Like most kids, growing up, Waihiga Mwaura wanted to be a pilot, then shortly after, a neurosurgeon, having been inspired by the works of Dr Ben Carson. Brought up by parents who are lawyers, there was also the notion that he and his two siblings would take up the profession.
“They talked to us about the prospect of being a family of lawyers and passing it on through generations but the best thing about them was that they allowed us to express ourselves from a young age. They instilled in us the value of education and strong Christian values,” he says as we start the interview.
“Going to church for us was pretty non-negotiable until we were about 18,” he adds chuckling as he reminisces on his upbringing.
When his family moved from Donholm to Westlands, technical sciences piqued his interest pushing him to eventually pursue a computer science degree at Africa Nazarene University.
“I was one of those kids who were confused about what they wanted to do and computer science at the time seemed like a good idea – the Internet boom was happening in Kenya and everyone was big on IT,” he explains.
Foray into the media
“I knew I was not passionate about IT even before I graduated. I had done an internship with a non-governmental organisation before graduation and realised that it was not something I could do for the rest of my life,” says the 34-year-old.
It took some nudging from a pastor in his church to push him into the media space. “I used to emcee events in church and each time he would tell me that I should be in media but I kept ignoring him,” he narrates.
Despite being dissatisfied with his job as a bank cashier, it still took him a while before taking the leap. However, when he turned 25, he realised that if he was ever going to join the media industry, he would have to do it while there was no pressure from responsibilities or his parents. He then resolutely quit his job as a cashier at a local bank.
Renowned journalist Ephy Hunja is among the people that he looked up to at the time and he still does. “We worshipped in the same church so when I took that leap, I reached out to him. He bought me lunch and gave me such great advice. I have been trying to repay that lunch ever since,” he says jokingly.
Having not gone the conventional path of formal media training, media felt far removed. This prompted him to get into acting even as he asked around for media internships and dropped his CV at media houses. After one season of the production, he realised that he was also not cut out for acting.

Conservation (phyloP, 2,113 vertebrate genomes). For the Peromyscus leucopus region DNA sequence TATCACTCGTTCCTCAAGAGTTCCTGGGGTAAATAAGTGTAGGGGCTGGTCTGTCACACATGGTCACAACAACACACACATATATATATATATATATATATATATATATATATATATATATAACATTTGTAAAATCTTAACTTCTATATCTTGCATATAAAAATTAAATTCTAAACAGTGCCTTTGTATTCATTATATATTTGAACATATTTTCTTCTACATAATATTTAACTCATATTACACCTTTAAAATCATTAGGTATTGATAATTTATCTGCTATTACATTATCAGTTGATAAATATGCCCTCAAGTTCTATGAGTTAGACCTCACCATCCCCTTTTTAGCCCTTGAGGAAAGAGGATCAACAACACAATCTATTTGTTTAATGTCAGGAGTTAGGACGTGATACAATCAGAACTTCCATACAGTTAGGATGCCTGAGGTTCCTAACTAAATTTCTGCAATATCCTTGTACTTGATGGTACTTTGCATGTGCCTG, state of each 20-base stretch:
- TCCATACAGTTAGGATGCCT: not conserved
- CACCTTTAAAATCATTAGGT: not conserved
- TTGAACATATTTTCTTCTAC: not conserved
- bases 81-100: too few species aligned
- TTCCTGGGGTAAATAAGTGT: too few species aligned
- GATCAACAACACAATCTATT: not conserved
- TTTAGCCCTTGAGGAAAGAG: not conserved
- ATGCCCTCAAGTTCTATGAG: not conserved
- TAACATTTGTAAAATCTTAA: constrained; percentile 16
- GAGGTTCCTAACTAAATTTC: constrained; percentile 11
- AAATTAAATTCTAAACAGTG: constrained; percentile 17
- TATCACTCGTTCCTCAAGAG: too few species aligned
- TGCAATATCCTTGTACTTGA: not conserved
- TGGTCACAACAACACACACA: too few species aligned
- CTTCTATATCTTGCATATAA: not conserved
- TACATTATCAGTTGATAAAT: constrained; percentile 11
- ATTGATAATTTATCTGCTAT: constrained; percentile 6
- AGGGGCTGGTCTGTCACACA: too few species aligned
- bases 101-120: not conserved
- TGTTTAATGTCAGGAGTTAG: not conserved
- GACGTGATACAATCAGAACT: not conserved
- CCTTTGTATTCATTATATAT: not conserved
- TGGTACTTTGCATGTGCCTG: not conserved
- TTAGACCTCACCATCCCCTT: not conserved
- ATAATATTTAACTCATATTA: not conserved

Reminiscing his acting days, he says, “That experience was an eye-opener. I got into it thinking that I would be the next Will Smith but I left there humbled. Portraying different emotions on cue is hard! I have a deep respect for actors.”
It is during this period that he refers to as a ‘wilderness experience’ that he got his first call to audition for a show at Citizen TV. Unfortunately, he did not get the callback. Always the optimist, he reveals that this period allowed him to trust in God and learn how to survive on little money.
“I am grateful that my parents did not kick me out during that time because to them, I had refused to get a job despite having gone to school to chase my passion,” he recounts.
As fate would have it, the producer of the show, having seen his potential, recommended him when the next auditions came round. Waihiga finally got his big break when he got picked to host Zinduka – an entrepreneurship show that ran on Wednesdays during the prime time news; something he admits is no mean feat. Naturally, he was very excited and relieved that he was finally getting direction in his life. His parents also shared in the relief as they felt that he had finally gained traction.
Becoming an award-winning journalist
After two seasons of Zinduka, a vacancy presented itself within the organisation and he thus joined the Power Breakfast show team, where he worked for two years, becoming a familiar face on TV screens. Around the same time, he also involved himself with the sports desk and when the breakfast show ran its course, he joined the sports desk fully as a producer and anchor. It was here that he would slowly but surely become a household name.